My guest this week is Heidi Colthup who works in the Department of English Language and Linguistics at the University of Kent. We learn about the unusual criteria she uses to remember how long she has been here and we discover that Heidi has also worked as a freelance journalist and trained as a primary school teacher. Heidi talks about why she felt powerless in that profession apart from when she was actually teaching and we learn why all of her careers have been creative and why she is an ‘intellectual butterfly’.
Heidi was married to a farmer and has twin boys and we find out how she combined fine art with driving tractors and how she ended up channelling her talents through writing. We learn why books have always been a sanctuary for Heidi and why the reader gets to lead a thousand lives, and we have an extended discussion around trashy novels and ‘Fifty Shades of Grey’ and the notion of ‘counterpoint’.
Heidi talks about being a child of the 1970s with Scottish ancestry and we learn about how and why her family moved to Kent. She discusses her ancestry and how she has been tracing it and we learn about the time when her grandfather wrote his memoirs before he died, which her grandmother put in his coffin before he was then cremated. We talk about our shared interest in writing diaries and reflect on who we write them for. Heidi also discloses why she can’t read about her younger self, before turning to how important it is as social history to learn about ‘normal people’s lives’.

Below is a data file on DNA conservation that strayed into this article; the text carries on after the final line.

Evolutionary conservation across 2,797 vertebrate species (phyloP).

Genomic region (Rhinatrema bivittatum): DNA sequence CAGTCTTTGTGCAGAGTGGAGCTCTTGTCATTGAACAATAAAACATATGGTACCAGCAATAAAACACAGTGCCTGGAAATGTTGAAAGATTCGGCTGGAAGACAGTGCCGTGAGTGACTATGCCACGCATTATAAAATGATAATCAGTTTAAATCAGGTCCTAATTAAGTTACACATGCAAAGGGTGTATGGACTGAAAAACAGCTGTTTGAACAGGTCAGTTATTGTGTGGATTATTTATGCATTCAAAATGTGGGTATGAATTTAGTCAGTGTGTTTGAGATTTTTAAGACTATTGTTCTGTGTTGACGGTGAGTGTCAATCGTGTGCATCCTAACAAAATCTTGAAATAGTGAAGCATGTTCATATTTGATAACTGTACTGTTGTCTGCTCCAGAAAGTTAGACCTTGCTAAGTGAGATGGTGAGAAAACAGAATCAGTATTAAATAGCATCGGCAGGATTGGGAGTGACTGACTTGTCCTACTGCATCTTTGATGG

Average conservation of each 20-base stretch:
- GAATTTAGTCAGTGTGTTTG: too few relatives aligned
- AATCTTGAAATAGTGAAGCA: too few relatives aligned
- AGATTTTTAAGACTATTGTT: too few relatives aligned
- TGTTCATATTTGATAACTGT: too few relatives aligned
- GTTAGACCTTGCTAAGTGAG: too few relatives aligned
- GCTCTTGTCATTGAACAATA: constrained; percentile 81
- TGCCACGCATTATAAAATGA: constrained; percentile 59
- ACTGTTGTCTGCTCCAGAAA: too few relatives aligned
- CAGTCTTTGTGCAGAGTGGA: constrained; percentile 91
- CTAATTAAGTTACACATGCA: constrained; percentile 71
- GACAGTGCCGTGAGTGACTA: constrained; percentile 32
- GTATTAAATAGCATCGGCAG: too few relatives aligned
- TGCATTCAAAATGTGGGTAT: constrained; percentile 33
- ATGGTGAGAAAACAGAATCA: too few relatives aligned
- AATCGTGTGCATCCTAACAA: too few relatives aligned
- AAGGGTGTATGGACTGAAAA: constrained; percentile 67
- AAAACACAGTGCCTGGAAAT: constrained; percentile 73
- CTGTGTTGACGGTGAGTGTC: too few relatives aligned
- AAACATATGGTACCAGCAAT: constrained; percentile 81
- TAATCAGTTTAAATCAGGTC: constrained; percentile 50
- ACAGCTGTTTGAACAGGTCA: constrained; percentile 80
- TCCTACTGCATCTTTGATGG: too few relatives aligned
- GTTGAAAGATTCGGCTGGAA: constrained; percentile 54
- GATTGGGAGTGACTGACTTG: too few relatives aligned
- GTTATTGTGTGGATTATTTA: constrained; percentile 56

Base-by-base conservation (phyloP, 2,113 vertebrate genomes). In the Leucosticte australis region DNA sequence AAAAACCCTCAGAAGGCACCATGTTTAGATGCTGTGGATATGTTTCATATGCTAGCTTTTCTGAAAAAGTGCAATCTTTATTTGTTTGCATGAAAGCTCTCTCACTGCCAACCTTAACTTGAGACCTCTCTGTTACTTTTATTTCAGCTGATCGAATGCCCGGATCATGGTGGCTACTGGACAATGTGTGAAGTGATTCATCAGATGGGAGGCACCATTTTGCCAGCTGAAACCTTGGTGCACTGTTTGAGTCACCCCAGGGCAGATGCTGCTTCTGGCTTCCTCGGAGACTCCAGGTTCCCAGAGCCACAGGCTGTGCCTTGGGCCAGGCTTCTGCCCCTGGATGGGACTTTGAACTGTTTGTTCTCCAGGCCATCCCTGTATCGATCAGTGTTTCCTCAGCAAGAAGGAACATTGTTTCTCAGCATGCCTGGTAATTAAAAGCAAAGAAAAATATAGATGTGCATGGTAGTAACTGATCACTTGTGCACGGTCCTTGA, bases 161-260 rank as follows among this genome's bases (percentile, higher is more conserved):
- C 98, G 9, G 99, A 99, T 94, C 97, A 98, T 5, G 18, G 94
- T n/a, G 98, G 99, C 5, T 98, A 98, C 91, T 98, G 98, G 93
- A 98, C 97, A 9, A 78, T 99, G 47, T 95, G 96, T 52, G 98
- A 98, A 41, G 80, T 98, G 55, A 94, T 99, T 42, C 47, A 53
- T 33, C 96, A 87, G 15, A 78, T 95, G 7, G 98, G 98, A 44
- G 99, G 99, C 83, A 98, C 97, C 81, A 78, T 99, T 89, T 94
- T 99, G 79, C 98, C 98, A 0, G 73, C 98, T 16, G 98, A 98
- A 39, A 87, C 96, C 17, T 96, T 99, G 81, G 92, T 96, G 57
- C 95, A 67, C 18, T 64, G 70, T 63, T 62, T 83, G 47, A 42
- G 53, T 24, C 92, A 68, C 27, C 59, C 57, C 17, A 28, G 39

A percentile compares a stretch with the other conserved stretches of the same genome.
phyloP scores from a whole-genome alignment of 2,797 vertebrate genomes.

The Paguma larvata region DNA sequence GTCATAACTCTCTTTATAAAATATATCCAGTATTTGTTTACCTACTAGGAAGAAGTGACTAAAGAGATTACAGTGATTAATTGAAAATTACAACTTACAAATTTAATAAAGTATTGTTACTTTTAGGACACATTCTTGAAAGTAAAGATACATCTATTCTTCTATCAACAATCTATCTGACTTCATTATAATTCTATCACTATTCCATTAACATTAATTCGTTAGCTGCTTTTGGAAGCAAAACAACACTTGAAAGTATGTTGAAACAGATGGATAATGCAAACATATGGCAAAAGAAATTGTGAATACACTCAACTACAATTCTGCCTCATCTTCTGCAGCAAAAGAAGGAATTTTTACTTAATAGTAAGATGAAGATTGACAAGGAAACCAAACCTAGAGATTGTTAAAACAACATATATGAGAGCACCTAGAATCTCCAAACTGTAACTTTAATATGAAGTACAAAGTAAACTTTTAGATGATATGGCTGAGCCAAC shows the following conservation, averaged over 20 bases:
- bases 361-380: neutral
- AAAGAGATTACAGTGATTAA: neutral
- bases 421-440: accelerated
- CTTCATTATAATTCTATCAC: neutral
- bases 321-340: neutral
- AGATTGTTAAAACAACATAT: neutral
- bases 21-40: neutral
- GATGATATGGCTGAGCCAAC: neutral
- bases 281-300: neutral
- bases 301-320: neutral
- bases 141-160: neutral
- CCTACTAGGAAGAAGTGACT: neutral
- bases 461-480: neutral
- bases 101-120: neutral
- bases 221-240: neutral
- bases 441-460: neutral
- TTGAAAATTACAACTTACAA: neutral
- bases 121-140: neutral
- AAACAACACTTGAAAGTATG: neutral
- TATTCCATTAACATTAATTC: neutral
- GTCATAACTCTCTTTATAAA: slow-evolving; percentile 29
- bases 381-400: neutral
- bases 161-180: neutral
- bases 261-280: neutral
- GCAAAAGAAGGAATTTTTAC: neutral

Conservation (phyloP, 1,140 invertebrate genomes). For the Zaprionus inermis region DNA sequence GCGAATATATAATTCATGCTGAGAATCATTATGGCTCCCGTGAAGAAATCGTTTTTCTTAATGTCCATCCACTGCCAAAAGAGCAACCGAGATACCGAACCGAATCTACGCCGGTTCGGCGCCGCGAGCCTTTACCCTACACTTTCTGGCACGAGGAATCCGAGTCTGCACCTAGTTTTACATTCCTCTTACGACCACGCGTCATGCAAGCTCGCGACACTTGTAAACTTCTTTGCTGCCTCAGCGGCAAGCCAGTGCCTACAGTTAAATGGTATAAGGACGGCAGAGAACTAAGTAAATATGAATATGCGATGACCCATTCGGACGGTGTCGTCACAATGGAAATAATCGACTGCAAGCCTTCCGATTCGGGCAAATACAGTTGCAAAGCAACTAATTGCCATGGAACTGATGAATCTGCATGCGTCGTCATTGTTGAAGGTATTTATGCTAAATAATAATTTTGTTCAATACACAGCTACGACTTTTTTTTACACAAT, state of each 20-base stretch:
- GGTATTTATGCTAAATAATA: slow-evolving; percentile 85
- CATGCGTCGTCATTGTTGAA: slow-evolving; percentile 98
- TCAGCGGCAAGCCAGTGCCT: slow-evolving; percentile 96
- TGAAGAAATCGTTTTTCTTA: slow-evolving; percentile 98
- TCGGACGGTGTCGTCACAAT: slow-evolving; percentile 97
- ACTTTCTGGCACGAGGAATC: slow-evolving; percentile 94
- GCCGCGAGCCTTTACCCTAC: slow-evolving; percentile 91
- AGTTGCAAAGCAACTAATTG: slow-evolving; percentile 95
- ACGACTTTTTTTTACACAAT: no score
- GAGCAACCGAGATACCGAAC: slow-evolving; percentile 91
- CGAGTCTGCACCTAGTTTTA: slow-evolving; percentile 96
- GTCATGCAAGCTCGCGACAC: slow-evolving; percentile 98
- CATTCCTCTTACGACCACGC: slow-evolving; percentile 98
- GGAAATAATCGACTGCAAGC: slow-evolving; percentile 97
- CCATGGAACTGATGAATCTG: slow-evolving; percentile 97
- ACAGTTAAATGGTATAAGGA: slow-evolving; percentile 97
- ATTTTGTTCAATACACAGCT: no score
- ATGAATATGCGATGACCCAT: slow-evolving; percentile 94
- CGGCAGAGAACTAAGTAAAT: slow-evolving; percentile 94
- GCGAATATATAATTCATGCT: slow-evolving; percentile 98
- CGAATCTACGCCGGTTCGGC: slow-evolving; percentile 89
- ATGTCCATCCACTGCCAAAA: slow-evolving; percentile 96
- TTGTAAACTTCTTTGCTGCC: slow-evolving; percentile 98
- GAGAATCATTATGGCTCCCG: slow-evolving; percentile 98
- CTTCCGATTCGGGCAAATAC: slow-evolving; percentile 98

We find out about Heidi’s ‘life long love’ of video games and how she was the first female opinion columnist for the 'Farmers Weekly’. She tells us how the whole of her childhood can be charted through movies, and we learn why she is terrified by horror films and about her love of reading Stephen King novels and the peerless way he writes Americana.
Heidi talks about embarking on a Creative Writing degree programme and how she ended up teaching, wanting to be a vet when she was young and why she was serious about wanting to become Prime Minister. Heidi refers to the abuse women get which has put her off going into politics, why she has ‘always wanted to make a difference’, and why ‘the small stuff’ in life makes a massive difference.
In the final part of the interview we learn how Heidi’s memories are positive but that she hasn’t necessarily had a terribly positive life and she talks about how in order to process the emotional stuff it needs to be written. And, at the very end we learn why Heidi doesn’t really believe in either looking back or looking forward.
Please note: Opinions expressed are solely those of Chris Deacy and Heidi Colthup and do not necessarily represent the views or opinions of the University of Kent.